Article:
Circa 1954, #410151
I found this machine hiding in a modern Horn cabinet at an auction site. I nearly fell over when I saw it. These machines are so hard to find here and it is only the second I have seen for sale locally. The first was out of my price range.
I had only found the Bernina 121 a few weeks earlier. I guess it is Bernina time in my collection.
I bid on the auction and was surprised that I won it easily. It might have helped that the description of the auction was “Horn sewing machine cabinet with Barina sewing machine inside.” I guess I just got lucky, I was in the right place at the right time.
I had not had a chance to inspect the machine before auction. So, I took a punt, even if it was a wreck, it would be worth it to me. To my utter joy it came with its accessories and manual. Plenty of bobbins to play with and original bobbin case. Unfortunately, I could see right away that it had at least 2 things wrong with it. The tension spring for the bobbin winder was missing (this I am hopeful I can find a replacement for). The other thing seems to be more major, the little knob that engages the fancy automatic stitches has broken off. Luckily for me the knob is in the accessories tin. In time I hope to get it fixed, but I won’t hold my breath.
The case has had the clips taken off it, so it would have originally had a lid, again the clips are still with the machine, but clearly the lid would have not fit in the Horn cabinet. The bottom of the base has come off. This is the first base that I have seen with a chain to hold the machine and the machine secured in with heavy bolts.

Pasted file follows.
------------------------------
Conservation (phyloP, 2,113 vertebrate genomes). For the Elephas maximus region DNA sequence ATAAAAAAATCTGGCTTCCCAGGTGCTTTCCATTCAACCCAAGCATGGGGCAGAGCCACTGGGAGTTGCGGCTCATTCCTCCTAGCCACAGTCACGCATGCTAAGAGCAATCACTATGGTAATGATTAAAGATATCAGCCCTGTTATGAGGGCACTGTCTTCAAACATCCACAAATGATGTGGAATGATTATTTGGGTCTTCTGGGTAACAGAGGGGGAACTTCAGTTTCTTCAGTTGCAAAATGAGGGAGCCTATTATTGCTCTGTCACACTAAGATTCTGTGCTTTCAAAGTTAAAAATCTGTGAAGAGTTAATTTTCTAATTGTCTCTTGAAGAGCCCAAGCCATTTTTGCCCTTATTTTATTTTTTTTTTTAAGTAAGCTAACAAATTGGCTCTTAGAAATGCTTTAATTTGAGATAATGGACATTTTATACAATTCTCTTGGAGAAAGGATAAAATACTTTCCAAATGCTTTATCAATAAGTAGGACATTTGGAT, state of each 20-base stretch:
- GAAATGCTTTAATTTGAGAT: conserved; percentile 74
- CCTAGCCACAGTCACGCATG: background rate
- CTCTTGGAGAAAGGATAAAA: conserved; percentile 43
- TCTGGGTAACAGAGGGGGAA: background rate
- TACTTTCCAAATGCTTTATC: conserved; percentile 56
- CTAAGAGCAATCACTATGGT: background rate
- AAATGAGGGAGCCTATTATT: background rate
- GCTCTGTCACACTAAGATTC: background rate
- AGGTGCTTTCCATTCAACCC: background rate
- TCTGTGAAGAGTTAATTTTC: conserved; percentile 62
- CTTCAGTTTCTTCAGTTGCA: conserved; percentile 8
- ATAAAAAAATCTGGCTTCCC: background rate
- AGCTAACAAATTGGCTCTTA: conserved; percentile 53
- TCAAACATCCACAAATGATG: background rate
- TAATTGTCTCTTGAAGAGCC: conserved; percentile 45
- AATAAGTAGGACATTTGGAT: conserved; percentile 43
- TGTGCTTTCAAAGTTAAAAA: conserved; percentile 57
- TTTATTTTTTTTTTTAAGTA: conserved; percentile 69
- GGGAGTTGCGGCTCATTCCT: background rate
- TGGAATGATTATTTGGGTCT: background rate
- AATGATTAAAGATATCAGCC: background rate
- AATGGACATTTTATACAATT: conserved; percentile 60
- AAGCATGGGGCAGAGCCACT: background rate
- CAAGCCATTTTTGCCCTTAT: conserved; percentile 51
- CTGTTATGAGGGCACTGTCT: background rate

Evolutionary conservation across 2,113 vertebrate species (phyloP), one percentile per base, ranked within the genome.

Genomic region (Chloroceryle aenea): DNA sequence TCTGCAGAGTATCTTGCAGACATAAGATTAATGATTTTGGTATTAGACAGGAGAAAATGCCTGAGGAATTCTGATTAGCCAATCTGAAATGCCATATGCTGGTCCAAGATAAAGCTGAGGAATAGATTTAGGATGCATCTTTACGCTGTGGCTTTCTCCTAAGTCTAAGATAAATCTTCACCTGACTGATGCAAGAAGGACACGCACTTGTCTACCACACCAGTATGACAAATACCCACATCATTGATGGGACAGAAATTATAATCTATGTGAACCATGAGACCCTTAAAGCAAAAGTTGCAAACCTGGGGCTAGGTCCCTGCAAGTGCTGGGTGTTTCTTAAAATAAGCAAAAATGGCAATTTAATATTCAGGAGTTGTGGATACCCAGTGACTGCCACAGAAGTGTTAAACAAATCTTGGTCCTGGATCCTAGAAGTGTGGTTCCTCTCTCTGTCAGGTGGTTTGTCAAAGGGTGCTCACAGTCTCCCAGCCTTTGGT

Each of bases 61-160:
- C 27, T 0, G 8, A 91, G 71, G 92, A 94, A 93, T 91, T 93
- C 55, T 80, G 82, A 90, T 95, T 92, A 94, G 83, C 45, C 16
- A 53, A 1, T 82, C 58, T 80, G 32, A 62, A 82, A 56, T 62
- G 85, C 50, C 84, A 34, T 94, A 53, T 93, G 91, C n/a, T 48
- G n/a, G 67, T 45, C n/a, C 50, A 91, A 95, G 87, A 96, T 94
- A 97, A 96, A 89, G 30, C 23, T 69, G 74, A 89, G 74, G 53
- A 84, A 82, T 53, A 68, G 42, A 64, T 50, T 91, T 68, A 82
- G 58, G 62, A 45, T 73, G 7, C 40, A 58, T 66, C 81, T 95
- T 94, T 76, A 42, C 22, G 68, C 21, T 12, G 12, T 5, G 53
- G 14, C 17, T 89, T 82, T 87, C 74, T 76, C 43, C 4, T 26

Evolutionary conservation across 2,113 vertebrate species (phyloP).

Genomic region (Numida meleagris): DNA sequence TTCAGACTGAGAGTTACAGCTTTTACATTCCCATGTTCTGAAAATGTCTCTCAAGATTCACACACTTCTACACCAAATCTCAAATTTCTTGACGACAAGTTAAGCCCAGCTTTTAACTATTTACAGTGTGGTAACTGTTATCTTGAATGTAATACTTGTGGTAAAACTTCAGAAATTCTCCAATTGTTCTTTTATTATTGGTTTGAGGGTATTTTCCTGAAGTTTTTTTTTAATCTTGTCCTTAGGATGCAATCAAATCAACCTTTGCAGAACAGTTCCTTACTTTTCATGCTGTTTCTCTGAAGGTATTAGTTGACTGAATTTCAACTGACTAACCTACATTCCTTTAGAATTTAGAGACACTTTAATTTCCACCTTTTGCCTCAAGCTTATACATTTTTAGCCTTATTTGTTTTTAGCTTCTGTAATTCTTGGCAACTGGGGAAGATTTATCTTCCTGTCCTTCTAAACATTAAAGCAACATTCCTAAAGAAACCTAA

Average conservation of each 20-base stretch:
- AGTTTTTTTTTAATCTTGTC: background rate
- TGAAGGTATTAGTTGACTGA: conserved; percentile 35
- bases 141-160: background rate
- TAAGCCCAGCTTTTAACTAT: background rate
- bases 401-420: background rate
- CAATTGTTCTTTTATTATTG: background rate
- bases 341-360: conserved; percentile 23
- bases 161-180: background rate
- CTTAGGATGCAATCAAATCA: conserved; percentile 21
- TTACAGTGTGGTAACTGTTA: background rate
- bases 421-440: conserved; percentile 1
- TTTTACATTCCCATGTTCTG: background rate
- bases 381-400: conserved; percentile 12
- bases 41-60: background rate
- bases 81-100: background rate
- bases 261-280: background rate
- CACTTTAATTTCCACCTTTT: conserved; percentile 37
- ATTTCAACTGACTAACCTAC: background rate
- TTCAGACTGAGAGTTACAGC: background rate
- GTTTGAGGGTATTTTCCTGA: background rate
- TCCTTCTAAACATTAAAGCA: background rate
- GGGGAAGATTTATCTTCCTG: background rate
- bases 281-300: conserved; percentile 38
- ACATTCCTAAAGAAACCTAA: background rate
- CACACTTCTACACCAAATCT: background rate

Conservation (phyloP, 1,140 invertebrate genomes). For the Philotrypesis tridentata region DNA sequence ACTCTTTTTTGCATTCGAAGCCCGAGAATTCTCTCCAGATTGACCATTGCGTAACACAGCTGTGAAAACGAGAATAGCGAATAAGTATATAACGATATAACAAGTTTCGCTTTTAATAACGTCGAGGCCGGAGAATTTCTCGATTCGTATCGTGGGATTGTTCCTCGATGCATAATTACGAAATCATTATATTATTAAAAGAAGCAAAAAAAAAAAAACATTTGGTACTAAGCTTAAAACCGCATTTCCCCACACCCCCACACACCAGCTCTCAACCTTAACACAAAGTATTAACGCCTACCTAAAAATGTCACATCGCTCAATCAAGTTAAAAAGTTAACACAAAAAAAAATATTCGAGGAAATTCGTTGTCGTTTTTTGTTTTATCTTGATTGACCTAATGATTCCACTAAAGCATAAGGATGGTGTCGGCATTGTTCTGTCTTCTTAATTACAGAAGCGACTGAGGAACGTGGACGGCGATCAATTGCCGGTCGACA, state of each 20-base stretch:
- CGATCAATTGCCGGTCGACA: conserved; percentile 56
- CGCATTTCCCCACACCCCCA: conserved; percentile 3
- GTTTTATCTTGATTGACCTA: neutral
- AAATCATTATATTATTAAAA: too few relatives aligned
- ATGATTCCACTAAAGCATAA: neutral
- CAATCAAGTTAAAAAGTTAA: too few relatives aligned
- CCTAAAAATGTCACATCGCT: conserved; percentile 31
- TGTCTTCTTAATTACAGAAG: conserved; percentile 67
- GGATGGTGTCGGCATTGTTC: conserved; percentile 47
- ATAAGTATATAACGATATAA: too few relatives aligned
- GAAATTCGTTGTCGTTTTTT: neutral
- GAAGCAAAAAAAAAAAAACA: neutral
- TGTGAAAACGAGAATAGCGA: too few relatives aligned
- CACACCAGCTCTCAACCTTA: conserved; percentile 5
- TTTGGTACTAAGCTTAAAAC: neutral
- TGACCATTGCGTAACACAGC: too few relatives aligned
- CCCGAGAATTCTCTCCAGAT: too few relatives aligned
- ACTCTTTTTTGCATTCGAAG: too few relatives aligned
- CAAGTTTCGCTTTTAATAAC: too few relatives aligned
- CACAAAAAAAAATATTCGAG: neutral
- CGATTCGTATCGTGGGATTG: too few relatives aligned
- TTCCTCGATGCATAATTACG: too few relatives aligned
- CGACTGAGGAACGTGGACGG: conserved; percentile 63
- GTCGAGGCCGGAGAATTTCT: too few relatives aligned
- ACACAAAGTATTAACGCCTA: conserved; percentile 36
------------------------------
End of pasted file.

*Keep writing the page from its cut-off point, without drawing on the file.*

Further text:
The machine still needs to be cleaned, oiled and rewired. I have a suspicion that it was rewired late in the 1900s as the new wiring is grey and the foot pedal is from that era. The motor would be original as they put these Wernard motors on most imported sewing machines from that era, but the original foot pedal would have been a Wernard Bakelite one. There is blue tack on the back, which I will remove carefully, but overall, the decals look lovely. So apart from her flaws, I hope to get her cleaned up and working again. Nothing is seized and everything rotates and moves as it should, in a smooth manner.
This machine takes the semi-industrial round shank needle, the DBX1 needle system, you can find more information on needles on my VSM Needles page.
The manual that came with machine has been scanned and uploaded to my google drive. To download a free copy you can find that here. It includes on the last two pages, some handwritten notes that were tucked into the manual.
Update Jan 2023, the machine is now cleaned, has been repaired by a local service technician and has found a new table to call its own. What a beautiful machine this has turned out to be and one I will cherish and use. Updated photos below.
Below are the auction pictures.
Updated photos of final machine Jan 2023.
I had to saw out some parts of the table opening to accommodate the 117L. Previously the table housed a Singer 66 and while the gap was the correct size, the Bernina 117L had more protruding parts around the edge of its base. I got it fitting perfectly, then discovered that the hinges that fit the 99 did not fit the 117L, so I replaced the hinges, taking them from the original Bernina base. I needed to drill out a couple of circles and the hole where the bolt of the hinge goes through the table top, to be secured by the washers and nuts. All seemed to go well until I secured the machine in. I’m about 2mm out. The hinges have pushed the machine forward, just a smidge and the front of the machine, just does not drop down as the machine lip catches on the table. If I had a router I could rectify it, but I don’t, so for now I have rubber stoppers around the base of the machine to keep it elevated and cushioned, just above the table top. I’m happy to use it like this now, one day I may route out the front of the table.